10 Reasons Americans Don’t Want to Retire Full Time

10 Reasons Americans Don’t Want to Retire Full Time

boggy22 / Getty Images/iStockphoto

boggy22 / Getty Images/iStockphoto

According to recent research from Empower, 58% of Americans say they may continue to work in retirement. And while financial needs are a concern, they are not considered the No. 1 reason Americans don’t want to commit to retirement full time.

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Here are the main reasons why Americans give up their rocking chairs to dedicate more time to work in retirement.

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Personal fulfillment

According to the Empower survey, 41% of respondents said personal fulfillment is the top reason they don’t want to retire from their full-time career. According to Indeed, the drivers of career fulfillment can include doing what you love, making a difference and creating meaningful work.

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Financial necessity

Personal fulfillment is followed by financial needs when it comes to reasons to forgo full-time retirement. 40% of respondents said not having enough money in retirement pushes them to continue working part of the time.

Maintain a daily routine

Ending up sitting on your hands and staring at four walls is a real worry for retirees. Over a third (37%) of respondents said they do not plan to retire full time because they want to maintain a daily routine.

Sense of purpose

It makes sense: After spending decades in a career, suddenly quitting could make you feel disconnected. That’s why 37% of future retirees aren’t ready to completely let go of their business: they fear losing their sense of purpose.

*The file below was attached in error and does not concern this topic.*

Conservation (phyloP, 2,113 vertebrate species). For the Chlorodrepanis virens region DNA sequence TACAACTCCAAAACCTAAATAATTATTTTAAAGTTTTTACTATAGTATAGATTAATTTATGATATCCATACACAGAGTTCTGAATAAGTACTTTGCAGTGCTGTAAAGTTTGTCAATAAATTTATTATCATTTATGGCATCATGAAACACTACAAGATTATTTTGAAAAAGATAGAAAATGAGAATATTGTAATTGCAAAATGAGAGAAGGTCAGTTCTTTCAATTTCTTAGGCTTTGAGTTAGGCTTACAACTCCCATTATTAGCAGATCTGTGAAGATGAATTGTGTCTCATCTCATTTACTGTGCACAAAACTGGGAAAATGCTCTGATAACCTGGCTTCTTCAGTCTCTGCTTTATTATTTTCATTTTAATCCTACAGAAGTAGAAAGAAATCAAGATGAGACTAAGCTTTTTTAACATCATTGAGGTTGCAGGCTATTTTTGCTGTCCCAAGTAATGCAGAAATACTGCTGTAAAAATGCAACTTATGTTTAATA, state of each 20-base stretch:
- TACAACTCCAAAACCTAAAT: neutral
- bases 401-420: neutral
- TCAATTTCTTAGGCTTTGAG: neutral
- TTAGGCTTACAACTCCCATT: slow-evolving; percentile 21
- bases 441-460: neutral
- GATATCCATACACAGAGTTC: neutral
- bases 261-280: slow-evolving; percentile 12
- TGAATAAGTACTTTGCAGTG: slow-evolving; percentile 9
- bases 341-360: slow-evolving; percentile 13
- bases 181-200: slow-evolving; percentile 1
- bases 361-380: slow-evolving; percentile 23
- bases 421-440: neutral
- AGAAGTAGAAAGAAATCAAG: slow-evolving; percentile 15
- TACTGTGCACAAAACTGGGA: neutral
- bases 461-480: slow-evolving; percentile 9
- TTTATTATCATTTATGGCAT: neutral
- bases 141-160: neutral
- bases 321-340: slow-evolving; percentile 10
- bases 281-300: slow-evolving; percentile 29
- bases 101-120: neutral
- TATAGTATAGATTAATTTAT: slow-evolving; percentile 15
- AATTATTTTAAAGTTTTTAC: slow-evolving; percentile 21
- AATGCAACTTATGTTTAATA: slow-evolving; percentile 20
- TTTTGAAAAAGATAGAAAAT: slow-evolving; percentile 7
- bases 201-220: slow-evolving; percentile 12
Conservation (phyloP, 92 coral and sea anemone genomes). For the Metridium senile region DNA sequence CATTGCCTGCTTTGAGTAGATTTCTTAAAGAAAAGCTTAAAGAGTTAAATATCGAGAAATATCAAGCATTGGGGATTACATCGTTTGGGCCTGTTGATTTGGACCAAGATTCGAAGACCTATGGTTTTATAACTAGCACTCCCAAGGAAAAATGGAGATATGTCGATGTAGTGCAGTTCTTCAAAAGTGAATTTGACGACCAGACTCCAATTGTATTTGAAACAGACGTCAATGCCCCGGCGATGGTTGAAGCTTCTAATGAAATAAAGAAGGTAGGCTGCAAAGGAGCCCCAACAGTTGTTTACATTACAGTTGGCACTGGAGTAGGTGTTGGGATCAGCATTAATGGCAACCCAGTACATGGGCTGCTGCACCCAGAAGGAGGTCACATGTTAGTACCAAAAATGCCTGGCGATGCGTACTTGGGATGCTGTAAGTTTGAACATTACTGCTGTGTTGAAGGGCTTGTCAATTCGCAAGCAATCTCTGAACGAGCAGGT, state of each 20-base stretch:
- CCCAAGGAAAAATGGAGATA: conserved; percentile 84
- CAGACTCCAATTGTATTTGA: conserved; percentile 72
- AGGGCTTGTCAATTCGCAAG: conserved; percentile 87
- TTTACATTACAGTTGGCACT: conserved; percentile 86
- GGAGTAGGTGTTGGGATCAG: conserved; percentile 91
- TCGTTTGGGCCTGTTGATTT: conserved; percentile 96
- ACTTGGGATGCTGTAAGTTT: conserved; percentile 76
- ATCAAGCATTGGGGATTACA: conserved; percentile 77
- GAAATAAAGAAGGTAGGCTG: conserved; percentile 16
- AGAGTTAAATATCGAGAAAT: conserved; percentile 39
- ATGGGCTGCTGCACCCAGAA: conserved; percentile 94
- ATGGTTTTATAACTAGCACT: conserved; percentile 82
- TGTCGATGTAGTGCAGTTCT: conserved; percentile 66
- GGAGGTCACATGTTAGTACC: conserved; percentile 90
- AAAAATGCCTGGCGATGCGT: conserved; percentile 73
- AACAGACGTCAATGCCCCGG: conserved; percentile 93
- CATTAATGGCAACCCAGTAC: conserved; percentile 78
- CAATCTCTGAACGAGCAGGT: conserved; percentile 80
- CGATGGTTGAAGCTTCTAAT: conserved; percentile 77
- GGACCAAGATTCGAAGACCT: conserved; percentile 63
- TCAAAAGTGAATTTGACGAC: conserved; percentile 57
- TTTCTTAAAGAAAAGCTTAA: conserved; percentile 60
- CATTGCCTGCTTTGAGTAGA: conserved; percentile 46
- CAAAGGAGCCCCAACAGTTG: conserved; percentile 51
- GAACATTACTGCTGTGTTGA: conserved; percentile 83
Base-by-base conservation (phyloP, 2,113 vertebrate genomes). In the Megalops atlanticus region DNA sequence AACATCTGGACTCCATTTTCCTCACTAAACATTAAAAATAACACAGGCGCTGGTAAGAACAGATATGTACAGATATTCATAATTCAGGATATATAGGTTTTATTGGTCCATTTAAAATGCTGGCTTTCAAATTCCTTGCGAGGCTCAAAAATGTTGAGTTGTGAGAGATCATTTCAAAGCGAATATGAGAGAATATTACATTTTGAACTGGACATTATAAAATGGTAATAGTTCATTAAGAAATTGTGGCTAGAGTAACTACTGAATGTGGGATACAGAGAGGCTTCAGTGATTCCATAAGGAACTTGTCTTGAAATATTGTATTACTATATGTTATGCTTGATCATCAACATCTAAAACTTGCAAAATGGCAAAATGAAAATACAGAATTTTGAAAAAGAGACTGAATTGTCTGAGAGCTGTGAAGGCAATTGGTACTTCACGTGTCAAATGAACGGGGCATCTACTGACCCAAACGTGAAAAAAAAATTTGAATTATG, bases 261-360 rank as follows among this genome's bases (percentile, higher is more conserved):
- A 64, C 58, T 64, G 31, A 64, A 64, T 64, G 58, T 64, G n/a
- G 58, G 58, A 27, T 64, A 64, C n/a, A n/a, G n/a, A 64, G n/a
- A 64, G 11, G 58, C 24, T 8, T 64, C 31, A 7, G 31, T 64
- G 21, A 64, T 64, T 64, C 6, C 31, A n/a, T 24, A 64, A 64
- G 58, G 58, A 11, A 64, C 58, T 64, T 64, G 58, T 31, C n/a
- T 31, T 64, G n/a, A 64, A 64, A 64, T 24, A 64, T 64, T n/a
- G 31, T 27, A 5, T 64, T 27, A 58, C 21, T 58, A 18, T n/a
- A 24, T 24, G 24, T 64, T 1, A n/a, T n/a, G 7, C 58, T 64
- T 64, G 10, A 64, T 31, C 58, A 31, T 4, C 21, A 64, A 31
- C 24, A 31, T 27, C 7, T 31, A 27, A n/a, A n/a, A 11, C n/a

If getting extra income isn’t a problem, volunteering can help retirees have meaning or purpose. Additionally, investing time in intergenerational relationships, such as taking your grandson fishing, can also be a good way to feel useful.

Intellectual stimulation

Retirees who have intellectually stimulating work will lose it if they become full-time retirees. According to a Pew Research Center study, 27 percent of adults age 60 and older live alone, meaning intellectual stimulation from a partner or roommate is unavailable.

Reading nonfiction books, doing online research, or watching documentaries are ways to get intellectual stimulation in retirement.

Physical activity

Retirees who find themselves with endless free time can fall victim to the armchair and the television screen. According to the Empower study, 36% of respondents said they fear a lack of physical activity if they opt for full-time retirement.

Taking up a new active hobby, like gardening, or finding a fitness buddy to take daily walks with are two ways to stay active in retirement.

Social interaction

Lack of social interaction is another reason Americans say they don’t want to fully retire. According to the study, 27% of respondents think so. Joining a social club, meeting friends for coffee every week, or attending a fitness center designated for seniors can serve as a way to get regular social interactions.

Creative outlet

A quarter of people nearing retirement say they don’t want to retire full time because they want a creative outlet. According to Indeed, creative jobs for retirees include a wedding photographer, book editor, or art teacher.

To pursue a passion

With a retirement annuity, money from investments, or other forms of income during retirement, many retirees no longer need to focus on a profitable career. As a result, some future retirees – 24% – have a second career in mind, particularly one that will allow them to pursue a passion instead of retiring completely.

To learn something new

Last but not least, 23% of respondents said they would give up full-time retirement in favor of learning something new. A side hustle is a great way to learn something new and will still allow time for hobbies and social interactions.

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This article originally appeared on GOBankingRates.com: 10 Reasons Americans Don’t Want to Retire Full-Time

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